When Rihanna, queen of queens, launched Fenty Skin in 2020, the line sparked online debate regarding one particularly divisive topic: to fragrance or not to fragrance?

Fans and influencers who managed to get their hands on the Bad Gal-approved product wasted no time in pointing out that Fenty Skin contains fragrance, a feature that disappointed some and had others jumping to the defense of perfumed additives.

Now, anyone who dabbles in beauty and skincare knows that "fragrance-free" products are marketed as safer, gentler, and "cleaner" than their scented counterparts — mainly because of fragrance's potential to trigger allergic reactions or irritation in those with sensitive skin or conditions such as eczema.

But Dr. Joshua Zeichner is here to set the record straight: "For the overwhelming majority of consumers, fragrances are not problematic," the dermatologist and director of cosmetic and clinical research at Mount Sinai tells Highsnobiety.

According to the expert, known in the biz as "JZ," fragrance isn't a purposeless, arbitrary additive. "Fragrances add to the sensorial experience of using a product," he says. "They can help change your skincare routine into an enjoyable ritual."

Fair enough. Last year, I discovered a body butter that worked exceptionally well on my dry skin. But it smelled so awful (I got a faint whiff of dirty diaper) that I stopped using it.

Ultimately, a product's efficacy means zilch if the user experience isn't pleasant.

Of course, "fragrance-free" is a necessary feature for people whose skin reacts negatively to scent. Customers should, by all means, have the ability to choose what's right for them — after all, some people simply don't like the way fragranced products smell.

If you're one of those people, beware that "fragrance-free" is not the same as "unscented."

"The term fragrance-free is used when no fragrances are added to a product," Dr. Z says. "In some cases, this might refer to the addition of any synthetic fragrances."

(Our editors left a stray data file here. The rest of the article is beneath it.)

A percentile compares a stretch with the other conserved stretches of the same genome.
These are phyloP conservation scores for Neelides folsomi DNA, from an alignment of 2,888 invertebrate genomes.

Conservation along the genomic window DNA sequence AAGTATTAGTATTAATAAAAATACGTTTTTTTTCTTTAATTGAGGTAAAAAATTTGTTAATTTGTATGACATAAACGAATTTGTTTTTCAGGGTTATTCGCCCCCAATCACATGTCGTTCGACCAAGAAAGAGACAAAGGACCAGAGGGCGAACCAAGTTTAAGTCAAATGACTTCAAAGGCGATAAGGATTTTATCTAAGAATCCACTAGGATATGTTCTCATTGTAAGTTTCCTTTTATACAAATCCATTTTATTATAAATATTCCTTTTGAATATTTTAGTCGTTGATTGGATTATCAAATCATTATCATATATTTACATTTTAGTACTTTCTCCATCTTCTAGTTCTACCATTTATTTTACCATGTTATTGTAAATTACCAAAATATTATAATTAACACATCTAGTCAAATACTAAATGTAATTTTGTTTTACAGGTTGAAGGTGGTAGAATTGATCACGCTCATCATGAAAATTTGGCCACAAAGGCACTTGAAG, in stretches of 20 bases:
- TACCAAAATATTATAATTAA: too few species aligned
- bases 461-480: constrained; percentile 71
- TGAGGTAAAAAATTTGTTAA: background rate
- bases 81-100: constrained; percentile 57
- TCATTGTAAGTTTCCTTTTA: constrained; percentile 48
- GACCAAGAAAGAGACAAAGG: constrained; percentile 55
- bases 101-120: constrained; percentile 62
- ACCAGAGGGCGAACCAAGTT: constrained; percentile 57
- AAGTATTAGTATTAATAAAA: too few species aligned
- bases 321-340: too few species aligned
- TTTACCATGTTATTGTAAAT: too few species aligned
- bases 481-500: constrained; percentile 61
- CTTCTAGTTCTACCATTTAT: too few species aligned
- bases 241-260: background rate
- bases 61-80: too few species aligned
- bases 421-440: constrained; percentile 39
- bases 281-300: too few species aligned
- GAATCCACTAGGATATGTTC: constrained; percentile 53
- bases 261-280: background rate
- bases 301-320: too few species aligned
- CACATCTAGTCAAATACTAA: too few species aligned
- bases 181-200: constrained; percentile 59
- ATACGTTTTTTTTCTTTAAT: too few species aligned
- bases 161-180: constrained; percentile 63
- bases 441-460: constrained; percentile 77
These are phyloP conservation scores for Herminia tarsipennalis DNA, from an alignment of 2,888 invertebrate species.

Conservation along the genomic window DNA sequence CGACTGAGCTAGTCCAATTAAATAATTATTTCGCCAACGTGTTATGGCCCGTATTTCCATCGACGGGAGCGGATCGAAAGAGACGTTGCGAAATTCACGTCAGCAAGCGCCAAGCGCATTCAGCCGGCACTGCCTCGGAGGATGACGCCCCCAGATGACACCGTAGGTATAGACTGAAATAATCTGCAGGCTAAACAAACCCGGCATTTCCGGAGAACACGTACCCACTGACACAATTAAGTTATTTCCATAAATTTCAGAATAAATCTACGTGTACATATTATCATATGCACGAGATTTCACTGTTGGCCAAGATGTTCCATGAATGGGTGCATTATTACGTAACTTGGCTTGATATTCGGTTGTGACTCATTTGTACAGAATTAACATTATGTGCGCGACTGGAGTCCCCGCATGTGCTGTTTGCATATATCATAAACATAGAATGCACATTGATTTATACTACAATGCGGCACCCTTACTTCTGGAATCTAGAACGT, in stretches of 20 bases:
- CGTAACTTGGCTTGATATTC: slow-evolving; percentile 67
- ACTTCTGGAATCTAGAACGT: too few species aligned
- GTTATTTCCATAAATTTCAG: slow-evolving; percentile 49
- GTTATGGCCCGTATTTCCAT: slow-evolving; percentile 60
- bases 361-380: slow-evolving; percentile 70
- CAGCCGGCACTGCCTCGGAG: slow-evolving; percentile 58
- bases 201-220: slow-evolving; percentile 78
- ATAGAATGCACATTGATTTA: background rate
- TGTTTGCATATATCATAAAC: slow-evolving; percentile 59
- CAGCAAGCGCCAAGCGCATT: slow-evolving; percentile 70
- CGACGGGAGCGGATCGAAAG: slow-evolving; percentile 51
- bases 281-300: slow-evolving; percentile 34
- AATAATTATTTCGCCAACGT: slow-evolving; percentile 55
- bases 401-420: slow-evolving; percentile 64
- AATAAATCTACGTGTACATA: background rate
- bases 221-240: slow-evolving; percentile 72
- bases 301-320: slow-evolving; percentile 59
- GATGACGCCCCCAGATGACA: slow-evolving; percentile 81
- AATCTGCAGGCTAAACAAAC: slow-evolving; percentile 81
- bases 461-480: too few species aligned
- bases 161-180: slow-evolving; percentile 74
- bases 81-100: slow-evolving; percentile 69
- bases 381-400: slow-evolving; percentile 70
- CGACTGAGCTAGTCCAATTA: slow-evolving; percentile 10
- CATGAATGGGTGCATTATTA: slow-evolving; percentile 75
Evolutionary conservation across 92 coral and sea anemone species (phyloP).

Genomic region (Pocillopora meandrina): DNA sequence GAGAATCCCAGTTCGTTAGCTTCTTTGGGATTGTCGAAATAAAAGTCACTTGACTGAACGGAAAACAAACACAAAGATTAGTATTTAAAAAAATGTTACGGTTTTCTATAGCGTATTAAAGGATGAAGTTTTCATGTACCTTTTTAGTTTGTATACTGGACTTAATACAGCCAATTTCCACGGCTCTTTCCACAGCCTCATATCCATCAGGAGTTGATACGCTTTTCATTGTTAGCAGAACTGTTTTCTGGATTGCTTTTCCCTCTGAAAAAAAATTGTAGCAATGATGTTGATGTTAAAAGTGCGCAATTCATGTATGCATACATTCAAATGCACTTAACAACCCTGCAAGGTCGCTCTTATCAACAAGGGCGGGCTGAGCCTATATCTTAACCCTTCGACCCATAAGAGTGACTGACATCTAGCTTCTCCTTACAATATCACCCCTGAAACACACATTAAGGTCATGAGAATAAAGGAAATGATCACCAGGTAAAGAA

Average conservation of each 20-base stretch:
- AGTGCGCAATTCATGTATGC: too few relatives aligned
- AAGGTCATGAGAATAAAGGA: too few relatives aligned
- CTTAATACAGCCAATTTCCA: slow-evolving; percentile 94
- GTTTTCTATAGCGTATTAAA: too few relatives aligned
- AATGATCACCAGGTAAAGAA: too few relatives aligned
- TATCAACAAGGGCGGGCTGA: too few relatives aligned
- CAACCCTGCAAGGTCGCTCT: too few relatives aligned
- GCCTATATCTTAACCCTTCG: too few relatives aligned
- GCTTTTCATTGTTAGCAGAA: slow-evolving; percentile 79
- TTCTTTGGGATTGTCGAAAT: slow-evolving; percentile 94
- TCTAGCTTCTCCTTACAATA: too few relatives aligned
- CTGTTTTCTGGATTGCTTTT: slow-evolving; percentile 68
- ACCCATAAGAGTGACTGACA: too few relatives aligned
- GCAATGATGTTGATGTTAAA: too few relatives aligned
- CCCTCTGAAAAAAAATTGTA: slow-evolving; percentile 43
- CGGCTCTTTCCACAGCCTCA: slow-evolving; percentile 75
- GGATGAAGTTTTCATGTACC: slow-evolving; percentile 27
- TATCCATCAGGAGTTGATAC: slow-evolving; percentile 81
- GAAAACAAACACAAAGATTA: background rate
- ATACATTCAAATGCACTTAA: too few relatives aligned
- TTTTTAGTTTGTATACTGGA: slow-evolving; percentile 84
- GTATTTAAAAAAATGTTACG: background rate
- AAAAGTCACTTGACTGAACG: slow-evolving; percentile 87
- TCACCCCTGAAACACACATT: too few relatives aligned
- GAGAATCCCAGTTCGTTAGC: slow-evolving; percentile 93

(If you need a refresher on the difference between synthetic versus natural fragrance, Caroline Hirons' website is home to an easy-to-understand guide.)

So if you're trying to totally avoid smells, check a product's ingredient list before buying. Something labeled as fragrance-free might not contain synthetic fragrance (usually listed as "fragrance/parfum"), but it might still contain natural fragrance, such as a botanical extract (limonene and geraniol are a couple of common examples).

"Unscented" is another tricky marketing term.  "In some cases, unscented products may contain masking fragrances to neutralize an odor," Dr. Z clarifies.

Again, a product's ingredient list is your best friend. Your unscented body wash doesn't smell like anything, but it could contain fragrance to cover up any unwanted smells. Tricky!

Beauty is a landmine of marketing buzzwords and fads, but at the end of the day, stick to what works for you.

"Fragrance-free" isn't one-size-fits-all — if you enjoy using a fragranced product and it doesn't irritate your skin, great! Keep using it! A dermatologist might recommend a fragrance-free product to a patient with a skin condition, but that doesn't mean dermatologists everywhere are anti-fragrance.

So was all the hooha regarding Fenty Skin's floral scent merited?  For those with ultra-sensitive skin, maybe — but for the rest of us, not so much. (That said, kudos to the brand for releasing a fragrance-free version of its lineup.)

As Dr. Z concludes, "fragrances have largely been villainized on social media, but the truth is, they’re not all bad."

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